A pregnancy that occurs outside the uterus is a medical emergency, Brown said. When bleeding occurs early in pregnancy, a woman's medical provider will attempt to rule out that an ectopic pregnancy is the cause. This will involve performing an ultrasound to see where the embryo is growing. A blood test may also be done to check levels of human chorionic gonadotropin (hCG), a hormone that's only present when a woman is pregnant. Levels of hCG may rise more slowly in an ectopic pregnancy than during a normal uterine pregnancy. 

Miscarriage. Almost all women who experience a pregnancy loss have bleeding or spotting before the miscarriage, according to the March of Dimes. 

Molar pregnancy. This rare condition, also called a hydatidiform mole, is when tissue that would normally develop into the placenta instead forms an abnormal growth or tumor in the uterus, according to the March of Dimes. A molar pregnancy may cause symptoms such as seeing bright red or dark brown vaginal bleeding during the first trimester, severe nausea and vomiting, and sometimes the passage of grape-like cysts through the vagina, says the Mayo Clinic. A woman who has these symptoms should call her health professional right away or go immediately to the emergency room for a prompt evaluation. 

Causes of bleeding in late pregnancy

Cervical growths. Light bleeding in late pregnancy may be caused by an inflamed cervix or growths on the cervix, according to ACOG. 

Hemorrhoids. As a woman gains weight during pregnancy, hemorrhoids may develop. These are swollen veins in the rectum or anus that can sometimes rupture and cause bleeding. But hemorrhoids would not cause vaginal bleeding. Instead, a woman might see blood in the toilet bowl after a bowel movement or on toilet paper after wiping. 

Placental abruption. Heavier bleeding later in pregnancy, with blood flow comparable to a woman having her period, may indicate problems with the location of the placenta, Brown said. One common problem is a placental abruption, which is when the placenta becomes detached from the uterine wall and supplies the fetus with less oxygen. This is a serious condition that usually occurs in the third trimester, and it requires immediate medical attention. 

Placenta previa. Another reason a woman may experience vaginal bleeding, typically without any pain, is placenta previa, Brown said. This pregnancy complication is when the placenta lies too low in the uterus, and it partly or completely covers the opening to a woman's cervix, he explained.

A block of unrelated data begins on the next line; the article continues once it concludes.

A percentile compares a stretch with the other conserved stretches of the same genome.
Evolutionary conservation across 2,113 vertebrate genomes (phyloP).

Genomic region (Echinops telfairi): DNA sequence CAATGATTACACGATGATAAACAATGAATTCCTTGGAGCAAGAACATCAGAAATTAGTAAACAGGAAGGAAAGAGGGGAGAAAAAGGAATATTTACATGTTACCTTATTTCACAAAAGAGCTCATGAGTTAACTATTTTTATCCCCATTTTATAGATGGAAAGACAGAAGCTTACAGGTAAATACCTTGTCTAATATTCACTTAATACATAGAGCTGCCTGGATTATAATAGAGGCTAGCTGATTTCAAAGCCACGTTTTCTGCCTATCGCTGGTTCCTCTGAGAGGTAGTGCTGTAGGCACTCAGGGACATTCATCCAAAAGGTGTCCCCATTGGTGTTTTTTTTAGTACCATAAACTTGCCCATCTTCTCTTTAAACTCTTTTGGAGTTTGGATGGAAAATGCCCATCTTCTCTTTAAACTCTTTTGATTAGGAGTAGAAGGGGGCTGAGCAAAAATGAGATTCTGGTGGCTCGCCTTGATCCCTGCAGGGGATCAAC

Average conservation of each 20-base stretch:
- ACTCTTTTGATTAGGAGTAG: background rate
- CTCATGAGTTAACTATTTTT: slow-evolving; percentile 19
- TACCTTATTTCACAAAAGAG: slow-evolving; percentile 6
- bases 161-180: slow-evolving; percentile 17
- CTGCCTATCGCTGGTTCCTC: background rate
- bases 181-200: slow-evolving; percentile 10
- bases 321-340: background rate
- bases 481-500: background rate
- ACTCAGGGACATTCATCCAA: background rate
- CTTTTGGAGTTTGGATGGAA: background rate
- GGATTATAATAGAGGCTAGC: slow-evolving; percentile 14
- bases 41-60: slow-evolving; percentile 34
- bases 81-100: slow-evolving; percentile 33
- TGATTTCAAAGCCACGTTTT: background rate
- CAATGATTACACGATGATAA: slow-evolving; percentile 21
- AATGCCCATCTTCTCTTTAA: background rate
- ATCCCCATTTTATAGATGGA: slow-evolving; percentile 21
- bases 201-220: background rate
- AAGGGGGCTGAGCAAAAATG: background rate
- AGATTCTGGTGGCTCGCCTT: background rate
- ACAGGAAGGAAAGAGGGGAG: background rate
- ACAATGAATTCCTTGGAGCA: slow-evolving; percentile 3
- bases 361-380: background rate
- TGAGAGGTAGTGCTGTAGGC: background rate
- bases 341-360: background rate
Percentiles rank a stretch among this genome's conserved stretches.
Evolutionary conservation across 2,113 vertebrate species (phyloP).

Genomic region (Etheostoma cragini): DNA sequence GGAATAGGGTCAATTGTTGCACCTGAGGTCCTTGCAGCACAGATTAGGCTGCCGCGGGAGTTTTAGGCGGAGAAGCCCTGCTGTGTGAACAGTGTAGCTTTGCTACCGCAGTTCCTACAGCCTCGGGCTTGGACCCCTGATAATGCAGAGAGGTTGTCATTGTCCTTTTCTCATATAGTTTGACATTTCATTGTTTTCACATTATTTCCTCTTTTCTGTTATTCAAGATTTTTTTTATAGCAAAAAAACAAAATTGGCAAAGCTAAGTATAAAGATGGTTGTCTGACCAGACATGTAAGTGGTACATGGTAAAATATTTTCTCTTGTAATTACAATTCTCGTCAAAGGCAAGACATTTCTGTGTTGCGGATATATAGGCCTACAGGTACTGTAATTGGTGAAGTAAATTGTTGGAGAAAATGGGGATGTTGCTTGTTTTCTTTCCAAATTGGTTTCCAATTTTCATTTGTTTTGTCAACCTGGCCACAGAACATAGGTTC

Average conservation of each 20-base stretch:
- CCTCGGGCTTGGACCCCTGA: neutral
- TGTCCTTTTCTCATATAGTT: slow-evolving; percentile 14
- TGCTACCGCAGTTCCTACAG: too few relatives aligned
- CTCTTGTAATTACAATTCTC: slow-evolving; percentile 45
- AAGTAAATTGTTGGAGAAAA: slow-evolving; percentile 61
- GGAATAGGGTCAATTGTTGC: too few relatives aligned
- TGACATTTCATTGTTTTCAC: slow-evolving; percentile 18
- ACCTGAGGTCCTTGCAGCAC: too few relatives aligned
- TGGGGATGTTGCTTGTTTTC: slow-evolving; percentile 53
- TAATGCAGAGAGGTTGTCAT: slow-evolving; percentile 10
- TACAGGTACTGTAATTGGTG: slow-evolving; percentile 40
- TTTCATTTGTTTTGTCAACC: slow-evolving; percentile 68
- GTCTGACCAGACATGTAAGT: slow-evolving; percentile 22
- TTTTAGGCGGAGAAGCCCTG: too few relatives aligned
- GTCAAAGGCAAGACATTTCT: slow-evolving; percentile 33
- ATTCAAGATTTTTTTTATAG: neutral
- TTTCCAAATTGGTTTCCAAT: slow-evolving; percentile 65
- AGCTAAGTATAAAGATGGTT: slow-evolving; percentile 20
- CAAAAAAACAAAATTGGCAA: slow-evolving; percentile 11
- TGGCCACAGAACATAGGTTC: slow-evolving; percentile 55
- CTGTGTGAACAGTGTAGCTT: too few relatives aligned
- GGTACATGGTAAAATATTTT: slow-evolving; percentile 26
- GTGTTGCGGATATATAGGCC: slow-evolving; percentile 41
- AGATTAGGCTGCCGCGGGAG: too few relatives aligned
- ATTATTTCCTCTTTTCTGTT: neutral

Preterm labor. If a pregnant woman has heavy bleeding at any point earlier than the 37th week of pregnancy, it may be caused by preterm labor, according to the Mayo Clinic. In addition to heavy bleeding, other signs of preterm labor may include pressure in the lower abdomen or pelvis, backache, stomach cramps and regular contractions, according to ACOG. A woman with symptoms of preterm labor should call her health care practitioner immediately. 

Evaluating bleeding

Bleeding during pregnancy can be evaluated by various tests as well as a pelvic examination. In addition to the possibility of pregnancy loss, a pelvic exam can help a health care provider rule out other potential causes of bleeding or spotting, such as infections, cervical trauma or cervical polyps (growths on the cervix that are usually not cancerous), Brown said. 

One test given may be an ultrasound, a scan that uses sound waves to generate a black-and-white image of the developing fetus and placenta. Ultrasound can help detect a possible cause of a woman's bleeding, such as a fertilized egg developing outside the uterus (ectopic pregnancy), complications with the location of the placenta (placental abruption) or possible miscarriage, according to the March of Dimes. 

Some women may receive a blood test to measure levels of human chorionic gonadotropin (hCG). A blood test may also check whether a woman needs treatment for Rh sensitization, a blood incompatibility between the mother and the fetus. 

The treatment for bleeding during pregnancy will depend on its cause. Most of the time, treatment for bleeding or spotting is rest, according to the March of Dimes. 

Additional resources

Live Science Contributor

Cari Nierenberg has been writing about health and wellness topics for online news outlets and print publications for more than two decades. Her work has been published by Live Science, The Washington Post, WebMD, Scientific American, among others. She has a Bachelor of Science degree in nutrition from Cornell University and a Master of Science degree in Nutrition and Communication from Boston University.